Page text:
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Grant Crabtree

Passed on: October 14th, 2008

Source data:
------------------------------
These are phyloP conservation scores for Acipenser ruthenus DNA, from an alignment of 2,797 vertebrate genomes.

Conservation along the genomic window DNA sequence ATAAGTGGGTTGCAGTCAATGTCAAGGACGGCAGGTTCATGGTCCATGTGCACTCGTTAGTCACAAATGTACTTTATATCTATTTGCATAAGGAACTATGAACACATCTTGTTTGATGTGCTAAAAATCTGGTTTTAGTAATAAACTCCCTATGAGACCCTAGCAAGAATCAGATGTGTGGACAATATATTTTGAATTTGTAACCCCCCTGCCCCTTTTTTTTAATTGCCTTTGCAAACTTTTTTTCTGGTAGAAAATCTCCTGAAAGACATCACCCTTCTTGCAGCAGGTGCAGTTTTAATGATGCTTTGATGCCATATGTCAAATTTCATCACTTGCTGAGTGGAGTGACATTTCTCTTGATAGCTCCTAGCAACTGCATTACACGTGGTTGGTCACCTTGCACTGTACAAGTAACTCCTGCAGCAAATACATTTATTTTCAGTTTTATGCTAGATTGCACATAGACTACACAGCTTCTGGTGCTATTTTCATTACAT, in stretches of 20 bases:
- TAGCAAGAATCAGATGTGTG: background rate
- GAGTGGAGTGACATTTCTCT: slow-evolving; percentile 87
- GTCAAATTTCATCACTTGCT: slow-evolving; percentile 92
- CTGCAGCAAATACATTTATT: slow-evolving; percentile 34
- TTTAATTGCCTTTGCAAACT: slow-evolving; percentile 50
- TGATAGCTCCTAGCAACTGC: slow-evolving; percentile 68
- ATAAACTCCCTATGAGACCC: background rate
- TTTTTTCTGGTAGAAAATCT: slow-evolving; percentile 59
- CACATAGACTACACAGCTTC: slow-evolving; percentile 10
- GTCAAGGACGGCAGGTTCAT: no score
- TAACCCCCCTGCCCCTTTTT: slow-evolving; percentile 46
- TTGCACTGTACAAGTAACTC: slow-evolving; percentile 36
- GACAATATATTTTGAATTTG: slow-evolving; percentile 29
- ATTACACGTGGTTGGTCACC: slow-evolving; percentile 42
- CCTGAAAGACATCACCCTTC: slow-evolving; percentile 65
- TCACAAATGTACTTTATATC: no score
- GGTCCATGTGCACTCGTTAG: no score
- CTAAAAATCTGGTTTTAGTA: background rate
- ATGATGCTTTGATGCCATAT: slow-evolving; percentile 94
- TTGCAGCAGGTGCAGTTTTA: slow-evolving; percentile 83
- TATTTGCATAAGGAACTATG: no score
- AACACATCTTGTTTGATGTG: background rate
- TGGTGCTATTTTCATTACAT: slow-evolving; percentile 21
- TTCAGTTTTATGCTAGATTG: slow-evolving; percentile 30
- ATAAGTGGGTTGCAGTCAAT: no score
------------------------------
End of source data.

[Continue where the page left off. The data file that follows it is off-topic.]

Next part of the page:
Margaree/Sydney, N.S. Reluctantly, in his 96th year, smothered with love and enjoying it to the last possible second, our dearest Grant departed Tuesday evening, Oct.14, as the clouds flew past that perfect full moon, within view, and while a cu mor glas wandered beneath his windows. Ti amo per sempre. One of Canada’s pioneer filmmakers, director and cinematographer. A mighty heart with a personality to match, he survived over four months in ICU, in a heroic struggle to overcome multiple hospital infections. He just didn’t have time to be the good patient, too many things beckoned: eagles and hummingbirds, chanterelles, his asparagus and crabapple jelly, lunch at the Cedar House, entertaining His Girls. Grant grew up in Rockliffe, Ottawa, in a boisterous, creative family with both parents being artists, from a long line of artists. His mother, Ella Greenham studied at the Royal Academy with John Singer Sargent; her father was Queen Victoria’s Chief of Security. Her family had three lines of descent from Edward I through the Howards, Dukes of Norfolk. In the Austro-Hungarian Empire they ran the port of Trieste, partied with the Bonapartes and had portraits painted. His father was art director at Notman’s in Montreal and then ran his own engraving business in Ottawa. Grant’s first film job was an offer from John Grierson of the NFB in 1939. His career spanned six decades and his films won many awards. He filmed in Quebec with Palardy and Barbeau and A.Y. Jackson; in Emily Carr country for Klee Wyck; on the Columbian icefield, in Resolute and Pond Inlet; in logging camps and national parks; with wheat scientists and marine biologists, Ukrainian farmers and new immigrants, the Saguenay, the South Saskatchewan; with Helen Creighton for Songs of Nova Scotia and on the last of the Grand Banks schooners. He made the classic “Loon’s Necklace “and “Morning on the Lievre” and films for children and about children; Scandinavia, Britain, U.S.A. He went everywhere where there was a story to be told about the promise of a youthful Canada. His life was lived in the outdoors: a championship rower at the Edinburgh Canoe Club, hockey, building backyard rinks and log cabins and ski runs in the Gatineau; evenings of screening rushes and broomball and hilarity at Meech Lake; making maple syrup every spring until he was 94; countless canoe trips, hikes, picnics and stopping in for tea. He could identify every tree, wildflower and mushroom. But the love of his life was Cape Breton, begun in 1942, never diminished, especially for the Margaree and its people. He taught himself woodworking and learned to make ladderback chairs with his beloved Ernest Hart at the Northeast. He adored his neighbours, Albert Polycarp fiddling at sunset, Levi the superb artist in wood, John Joe the master sheep shearer and storyteller. He was always along the river and shore with camera, searching for the perfect light. Grant had a superb ‘eye’ and his passion was nature photography. He made many films here and never wanted to be very far from his home high above the River at East Margaree. In old age, when he couldn’t fish and climb his hill and go to the beach, he looked after his roses, made marmalade and maple liqueur and pursued his Red Green projects, enchanting and inspiring his grandchildren with stories and full of humour. He has left a wonderful library of photos and donations to the National Archives. His last film, Song of Seasons (1977) is a love song to an innis aigh, his own piece of heaven. He was married for 50 years to his beautiful wife, Marjorie Morse (2000) of Toronto. He is survived by daughters, Lauren (Kenzie) MacNeil, Ankerville Street, Sydney (his other home), and by Carla Kalberlah, Halifax; grandchildren, Caitriana, Christie, Mary, Anna MacNeil and Kyle, Vanessa, Andrea and Ryan Tingley; great-grandchildren, Marcos Alej, Nicholas and Alexandra. The family will be at home at 839 East Margaree Rd., Saturday, Nov. 1, 12-6. All welcome. Donations appreciated to the Margaree Salmon Association: margareesalmon.ca. Lord of the mountains, dark with pine Lord of the fields of smoking snow Grant to this vagrant heart of mine A path of wood where my feet may go . . . From Song of the Ski -W. MacDonald


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